Faithless (2000) – Film Review
Director: Liv Ullman
Cast: Lena Endre, Erland Josephson, Krister Henriksson
By Sarah Morgan
Life sometimes imitates art, but in the case of Faithless (or ‘Trolosa’, to give it its original Swedish title), art imitates life.
The screenplay, inspired by events in his own past, was written by legendary film-maker Ingmar Bergman and directed by his long-time muse and former lover, Liv Ullman.
Taking the lead role – one that Ullman herself might have played 20 years earlier – is Lena Endre. She plays Marianne, who is summoned into reality by the imagination of a director called – you guessed it – Bergman.
“Consumed by her passion”
He asks her questions about her private life, and she answers in candid fashion, recalling the devastation wrought by her affair with theatre and movie director David, the best friend of her conductor husband Markus.
Although supposedly happily married, Marianne becomes consumed by her passion for David, and he for her. But, this being a Bergman script, we know early on that the relationship will not work out well – old Ingmar was never one for a happy ending.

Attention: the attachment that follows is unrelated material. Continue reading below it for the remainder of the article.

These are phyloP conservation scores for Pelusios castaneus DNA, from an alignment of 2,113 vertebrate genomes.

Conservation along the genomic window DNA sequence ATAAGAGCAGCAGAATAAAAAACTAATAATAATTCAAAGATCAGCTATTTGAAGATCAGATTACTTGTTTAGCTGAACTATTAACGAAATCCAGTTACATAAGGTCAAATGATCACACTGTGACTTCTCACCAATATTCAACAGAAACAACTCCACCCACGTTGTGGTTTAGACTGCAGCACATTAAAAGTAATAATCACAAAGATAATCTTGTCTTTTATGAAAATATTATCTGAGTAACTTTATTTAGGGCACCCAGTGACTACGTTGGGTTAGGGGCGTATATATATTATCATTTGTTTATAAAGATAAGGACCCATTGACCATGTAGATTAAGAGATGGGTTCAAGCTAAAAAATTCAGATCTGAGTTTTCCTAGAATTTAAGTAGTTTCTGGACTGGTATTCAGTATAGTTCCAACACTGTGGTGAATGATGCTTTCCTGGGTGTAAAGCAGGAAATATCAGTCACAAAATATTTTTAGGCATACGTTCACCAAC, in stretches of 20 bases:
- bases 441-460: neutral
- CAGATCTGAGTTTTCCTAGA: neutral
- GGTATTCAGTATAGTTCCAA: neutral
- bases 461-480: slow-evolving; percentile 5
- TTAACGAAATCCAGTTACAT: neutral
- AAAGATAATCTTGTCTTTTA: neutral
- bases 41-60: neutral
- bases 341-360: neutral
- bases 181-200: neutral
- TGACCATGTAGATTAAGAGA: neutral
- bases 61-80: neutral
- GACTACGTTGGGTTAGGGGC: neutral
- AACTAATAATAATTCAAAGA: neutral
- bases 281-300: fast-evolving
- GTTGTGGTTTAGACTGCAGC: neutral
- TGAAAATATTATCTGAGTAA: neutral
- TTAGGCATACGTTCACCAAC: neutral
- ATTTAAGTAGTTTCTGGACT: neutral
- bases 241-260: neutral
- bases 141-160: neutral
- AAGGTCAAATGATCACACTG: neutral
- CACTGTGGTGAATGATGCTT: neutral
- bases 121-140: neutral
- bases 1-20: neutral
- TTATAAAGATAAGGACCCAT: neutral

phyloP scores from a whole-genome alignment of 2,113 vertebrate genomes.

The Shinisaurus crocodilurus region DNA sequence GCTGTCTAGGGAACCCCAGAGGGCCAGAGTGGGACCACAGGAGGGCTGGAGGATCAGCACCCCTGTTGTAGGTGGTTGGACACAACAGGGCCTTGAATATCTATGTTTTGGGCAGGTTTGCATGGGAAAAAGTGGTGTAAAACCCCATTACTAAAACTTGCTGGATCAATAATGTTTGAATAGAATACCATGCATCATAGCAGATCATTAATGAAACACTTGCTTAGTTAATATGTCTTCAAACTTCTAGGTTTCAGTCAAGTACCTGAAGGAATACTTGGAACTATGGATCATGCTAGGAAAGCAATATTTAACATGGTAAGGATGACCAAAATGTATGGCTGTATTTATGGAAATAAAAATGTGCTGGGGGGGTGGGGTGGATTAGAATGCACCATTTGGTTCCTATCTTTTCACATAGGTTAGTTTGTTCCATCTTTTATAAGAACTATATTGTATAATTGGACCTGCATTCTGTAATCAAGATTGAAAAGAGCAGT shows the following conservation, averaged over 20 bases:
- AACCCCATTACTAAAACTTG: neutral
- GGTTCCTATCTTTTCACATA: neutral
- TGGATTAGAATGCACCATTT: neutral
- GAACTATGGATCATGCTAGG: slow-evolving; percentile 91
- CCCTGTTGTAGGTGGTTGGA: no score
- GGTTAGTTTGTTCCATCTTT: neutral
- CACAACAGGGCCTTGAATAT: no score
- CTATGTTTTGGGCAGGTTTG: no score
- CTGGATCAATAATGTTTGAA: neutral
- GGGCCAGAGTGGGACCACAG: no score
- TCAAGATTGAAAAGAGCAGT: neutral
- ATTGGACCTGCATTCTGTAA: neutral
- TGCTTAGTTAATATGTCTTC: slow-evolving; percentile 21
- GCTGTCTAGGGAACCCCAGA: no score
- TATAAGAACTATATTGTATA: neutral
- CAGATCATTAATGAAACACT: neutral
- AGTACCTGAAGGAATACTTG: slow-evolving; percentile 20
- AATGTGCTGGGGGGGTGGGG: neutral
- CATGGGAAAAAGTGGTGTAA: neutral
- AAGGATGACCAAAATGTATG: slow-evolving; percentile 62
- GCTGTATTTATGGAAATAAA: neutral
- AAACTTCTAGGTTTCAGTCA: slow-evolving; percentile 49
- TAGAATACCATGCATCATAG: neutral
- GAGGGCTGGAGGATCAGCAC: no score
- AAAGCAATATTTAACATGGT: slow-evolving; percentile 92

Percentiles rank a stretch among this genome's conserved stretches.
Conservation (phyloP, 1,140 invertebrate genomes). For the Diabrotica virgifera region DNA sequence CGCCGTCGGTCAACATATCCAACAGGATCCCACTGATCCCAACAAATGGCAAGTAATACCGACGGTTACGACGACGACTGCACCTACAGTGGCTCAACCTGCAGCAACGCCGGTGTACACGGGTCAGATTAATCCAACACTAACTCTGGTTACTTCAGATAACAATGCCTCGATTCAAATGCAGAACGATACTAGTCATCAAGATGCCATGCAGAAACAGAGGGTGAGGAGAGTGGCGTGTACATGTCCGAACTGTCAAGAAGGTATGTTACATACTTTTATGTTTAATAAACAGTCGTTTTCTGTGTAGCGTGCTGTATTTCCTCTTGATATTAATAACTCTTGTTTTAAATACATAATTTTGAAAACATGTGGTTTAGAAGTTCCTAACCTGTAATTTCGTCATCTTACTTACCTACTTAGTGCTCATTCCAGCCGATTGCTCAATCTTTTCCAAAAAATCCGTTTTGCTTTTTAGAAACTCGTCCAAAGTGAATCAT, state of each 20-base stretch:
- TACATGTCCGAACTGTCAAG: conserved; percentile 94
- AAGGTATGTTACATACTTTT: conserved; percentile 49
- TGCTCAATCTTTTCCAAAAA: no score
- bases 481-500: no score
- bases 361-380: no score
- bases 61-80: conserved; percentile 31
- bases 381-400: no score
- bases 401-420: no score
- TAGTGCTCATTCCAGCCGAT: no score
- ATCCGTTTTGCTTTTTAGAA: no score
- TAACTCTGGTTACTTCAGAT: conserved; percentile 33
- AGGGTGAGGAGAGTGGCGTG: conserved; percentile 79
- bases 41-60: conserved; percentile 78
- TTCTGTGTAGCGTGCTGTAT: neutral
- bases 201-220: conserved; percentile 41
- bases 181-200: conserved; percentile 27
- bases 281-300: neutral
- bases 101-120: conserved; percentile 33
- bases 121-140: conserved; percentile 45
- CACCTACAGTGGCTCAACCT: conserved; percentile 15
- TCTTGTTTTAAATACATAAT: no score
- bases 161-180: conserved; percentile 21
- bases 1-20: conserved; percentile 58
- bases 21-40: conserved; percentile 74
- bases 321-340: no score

However, even for him, Faithless has a hideous twist involving Marianne and Markus’s young daughter, who is dragged into a custody battle. The selfish adults around her are so focused on their own desires and pain that they seem to forget she is caught in the middle and is set to suffer the most.
Endre is superb as Marianne, ably supported by Krister Henriksson – who is best known for playing Wallander in the Swedish TV adaptations of Henning Mankell’s novels – as David.
“A detailed study”
Adding to the sense of art imitating life is the presence of Thomas Hanzon as Markus; he and Endre had recently ended their long relationship (they have two children together) when filming began – at Bergman’s own home on the island of Faro.
Erland Josephson is the other key member of the cast, playing the ageing director who dreams up the entire plot. He’d worked with Bergman many times in the past, so no doubt channelled his old friend while in character.
While there isn’t too much in the way of action here, Faithless is a detailed study of relationships and fidelity, and while it isn’t easy viewing and is perhaps a little overlong, the film is never less than fascinating.
• Presented in High Definition
• Newly recorded audio commentary by film critic Adrian Martin
• Interview with Liv Ullmann (2000, 32 mins): archive interview with the acclaimed actor and director
• The Guardian Interview: Liv Ullmann (2001, 69 mins): Ullmann in conversation with film critic and writer Shane Danielson
• In Conversation with Liv Ullmann (2018, 72 mins): the actor interviewed on stage by Geoff Andrew at BFI Southbank
• Original trailer
• Behind the scenes gallery
• Stills gallery
Faithless is released on Blu-ray by the BFI, £14.99